A U.S. Capitol Police (USCP) officer has been suspended after firing his gun in the break room of the Cannon House Office Building in Washington on Tuesday.
“The Capitol Police’s Office of Professional Responsibility (OPR) is investigating the discharge of a USCP weapon inside a break room in the Cannon Office Building. The officer has been suspended while OPR investigates the incident,” USCP said in a statement obtained by The Epoch Times.
The circumstances surrounding the weapon discharge are unclear. An agency spokesperson told Fox News Digital that they were unable to say more as it was an open investigation.
The incident occurred one day after contract security officers began work with USCP on May 2 to help plug staffing shortages, according to a letter from the Capitol Police Board to lawmakers and staff obtained by CQ Roll Call.
Those security contractors would reportedly be unarmed and wear gray dress pants and a navy blue blazer as their uniform.
USCP would not say who the officer was, but confirmed they were not hired to fill workforce shortages, while noting they couldn’t say more as it was part of an open investigation.
The incident, which reportedly occurred at around 8:30 a.m., is the latest in a series of missteps and miscommunications by the USCP that have damaged public trust in the agency.
Last month, the agency ordered the evacuation of the U.S. Capitol after an “unidentified plane was spotted within seconds” in restricted airspace.
The single-engine plane was later determined to be a military flight by the Golden Knights Parachute Team for Military Appreciation Night at Nationals Park, according to the agency.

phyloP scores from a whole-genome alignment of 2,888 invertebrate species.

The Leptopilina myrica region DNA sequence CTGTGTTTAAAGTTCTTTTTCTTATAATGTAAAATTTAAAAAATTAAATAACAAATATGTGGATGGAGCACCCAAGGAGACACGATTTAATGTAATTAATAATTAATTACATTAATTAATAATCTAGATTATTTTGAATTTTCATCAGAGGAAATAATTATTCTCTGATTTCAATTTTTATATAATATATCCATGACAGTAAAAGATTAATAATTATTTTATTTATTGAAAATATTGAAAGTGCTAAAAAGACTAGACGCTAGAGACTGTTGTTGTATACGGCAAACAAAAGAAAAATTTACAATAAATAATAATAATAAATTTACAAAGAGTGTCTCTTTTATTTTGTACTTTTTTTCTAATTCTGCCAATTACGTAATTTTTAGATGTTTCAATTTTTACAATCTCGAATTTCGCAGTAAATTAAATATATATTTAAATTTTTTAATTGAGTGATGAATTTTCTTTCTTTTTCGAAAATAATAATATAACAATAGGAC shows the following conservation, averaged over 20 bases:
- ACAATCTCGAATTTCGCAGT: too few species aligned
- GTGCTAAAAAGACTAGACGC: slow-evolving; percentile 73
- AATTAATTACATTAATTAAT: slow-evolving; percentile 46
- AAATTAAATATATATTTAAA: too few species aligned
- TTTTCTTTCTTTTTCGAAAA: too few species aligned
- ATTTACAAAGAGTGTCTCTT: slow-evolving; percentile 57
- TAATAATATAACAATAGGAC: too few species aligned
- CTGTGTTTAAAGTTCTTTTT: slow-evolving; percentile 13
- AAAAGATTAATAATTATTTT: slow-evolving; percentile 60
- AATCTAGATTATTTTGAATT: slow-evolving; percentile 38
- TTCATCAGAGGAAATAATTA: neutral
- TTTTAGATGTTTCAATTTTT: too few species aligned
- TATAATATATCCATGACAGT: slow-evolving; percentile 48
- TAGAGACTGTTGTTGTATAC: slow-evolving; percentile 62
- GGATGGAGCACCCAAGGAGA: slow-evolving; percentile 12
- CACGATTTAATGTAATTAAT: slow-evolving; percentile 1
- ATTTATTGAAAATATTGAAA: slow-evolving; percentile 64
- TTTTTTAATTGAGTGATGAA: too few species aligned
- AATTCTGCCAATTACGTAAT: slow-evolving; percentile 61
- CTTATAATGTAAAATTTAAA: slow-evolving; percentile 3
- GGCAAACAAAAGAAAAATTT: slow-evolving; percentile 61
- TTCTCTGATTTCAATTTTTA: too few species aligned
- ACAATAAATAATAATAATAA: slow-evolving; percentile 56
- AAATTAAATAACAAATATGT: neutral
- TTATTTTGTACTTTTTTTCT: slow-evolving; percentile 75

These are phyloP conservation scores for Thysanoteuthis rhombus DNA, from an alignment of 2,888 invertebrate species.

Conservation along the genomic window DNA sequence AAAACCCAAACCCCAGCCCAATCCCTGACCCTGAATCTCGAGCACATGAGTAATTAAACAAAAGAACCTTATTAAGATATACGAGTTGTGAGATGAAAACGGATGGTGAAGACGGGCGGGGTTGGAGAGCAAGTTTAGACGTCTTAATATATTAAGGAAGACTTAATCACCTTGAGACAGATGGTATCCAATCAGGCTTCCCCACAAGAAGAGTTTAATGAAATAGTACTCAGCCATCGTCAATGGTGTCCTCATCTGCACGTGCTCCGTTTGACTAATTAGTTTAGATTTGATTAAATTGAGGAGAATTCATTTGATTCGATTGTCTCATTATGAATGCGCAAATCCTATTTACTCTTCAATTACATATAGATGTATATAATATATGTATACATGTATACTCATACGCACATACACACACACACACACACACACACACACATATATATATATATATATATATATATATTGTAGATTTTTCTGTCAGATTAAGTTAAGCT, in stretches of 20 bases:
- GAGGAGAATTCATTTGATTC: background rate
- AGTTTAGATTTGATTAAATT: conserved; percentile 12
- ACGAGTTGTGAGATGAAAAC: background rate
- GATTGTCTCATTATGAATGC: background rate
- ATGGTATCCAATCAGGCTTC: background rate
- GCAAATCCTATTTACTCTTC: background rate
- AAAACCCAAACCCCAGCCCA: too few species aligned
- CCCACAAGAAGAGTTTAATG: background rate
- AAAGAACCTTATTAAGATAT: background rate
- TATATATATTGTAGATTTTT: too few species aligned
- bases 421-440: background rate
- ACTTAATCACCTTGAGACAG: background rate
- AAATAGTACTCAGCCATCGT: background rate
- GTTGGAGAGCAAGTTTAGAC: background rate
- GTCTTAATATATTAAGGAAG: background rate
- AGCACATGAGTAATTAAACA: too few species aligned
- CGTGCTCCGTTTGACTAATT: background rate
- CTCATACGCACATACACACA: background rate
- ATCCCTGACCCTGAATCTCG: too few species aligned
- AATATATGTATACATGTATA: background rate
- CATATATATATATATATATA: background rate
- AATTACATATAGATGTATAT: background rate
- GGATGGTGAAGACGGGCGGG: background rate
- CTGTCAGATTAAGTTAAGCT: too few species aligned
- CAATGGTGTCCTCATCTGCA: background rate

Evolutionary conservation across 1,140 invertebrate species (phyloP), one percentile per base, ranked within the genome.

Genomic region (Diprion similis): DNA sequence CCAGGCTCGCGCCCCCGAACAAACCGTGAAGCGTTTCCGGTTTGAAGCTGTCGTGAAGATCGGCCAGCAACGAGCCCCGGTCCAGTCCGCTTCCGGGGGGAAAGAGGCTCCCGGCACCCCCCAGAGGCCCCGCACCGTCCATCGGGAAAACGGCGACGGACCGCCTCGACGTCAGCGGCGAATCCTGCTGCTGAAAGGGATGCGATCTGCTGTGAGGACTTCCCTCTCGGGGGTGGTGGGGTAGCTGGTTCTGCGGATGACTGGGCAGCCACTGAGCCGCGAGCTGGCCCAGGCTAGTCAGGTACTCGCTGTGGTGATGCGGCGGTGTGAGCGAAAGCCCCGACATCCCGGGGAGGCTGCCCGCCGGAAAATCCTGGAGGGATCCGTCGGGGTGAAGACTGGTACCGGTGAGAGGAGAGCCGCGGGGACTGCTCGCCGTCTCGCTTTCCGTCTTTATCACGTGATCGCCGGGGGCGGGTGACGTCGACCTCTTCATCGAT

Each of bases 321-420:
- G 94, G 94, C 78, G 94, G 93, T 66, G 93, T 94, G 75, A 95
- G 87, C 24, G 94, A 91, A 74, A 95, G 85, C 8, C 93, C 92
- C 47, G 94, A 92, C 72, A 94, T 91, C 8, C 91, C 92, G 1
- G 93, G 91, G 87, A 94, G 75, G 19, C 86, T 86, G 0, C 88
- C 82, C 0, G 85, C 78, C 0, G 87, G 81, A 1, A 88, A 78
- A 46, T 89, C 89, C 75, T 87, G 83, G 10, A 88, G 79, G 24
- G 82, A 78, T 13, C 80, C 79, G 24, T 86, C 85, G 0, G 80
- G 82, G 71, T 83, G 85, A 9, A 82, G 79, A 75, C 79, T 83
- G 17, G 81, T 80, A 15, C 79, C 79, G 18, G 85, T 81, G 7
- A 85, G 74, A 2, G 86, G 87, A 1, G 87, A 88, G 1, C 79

The alert from the USCP sent congressional staffers fleeing from the Capitol and legislative building at around 6:30 p.m.
House Speaker Nancy Pelosi blamed the Federal Aviation Administration, saying its “apparent failure to notify Capitol Police of the pre-planned flyover Nationals Stadium is outrageous and inexcusable.”
The FAA said it was reviewing the communications breakdown.
“Every week the USCP is made aware of hundreds of authorized flights in the restricted airspace. It is extremely unusual not to be made aware of a flight in advance,” the USCP said in a statement on April 21.
“As soon as it was determined that we were not given advanced notice of an approved flight, our officers followed USCP policies and procedures and immediately led everyone safely out of the Congressional buildings. Seconds matter.”
The USCP Intelligence Division also came under fire after Rep. Troy Nehls (R-Texas) alleged that his office was one of several GOP offices that had been illegally entered and searched by the Capitol Police officers.
“On Nov. 20, 2021, Capitol Police entered my office without my knowledge and photographed confidential legislative products protected by the Speech and Debate clause enshrined in the Constitution, Article 1 Section 6,” Nehls said in a thread on Twitter on Feb. 9.
Nehls alleged that, two days later, three intelligence officers dressed like construction workers illegally entered his office again while he was in the House, and questioned a staffer about the “contents of a photograph taken illegally two days earlier.”
The USCP has also faced criticism over their preparedness surrounding the Jan. 6, 2021, Capitol breach, which some people have described as an “insurrection.”
Michael Bolton, the now-retired USCP inspector general who investigated the agency’s response to the Capitol breach, found the agency had “failed to disseminate relevant information obtained from outside sources” regarding plans for the events, QC Roll Call reported.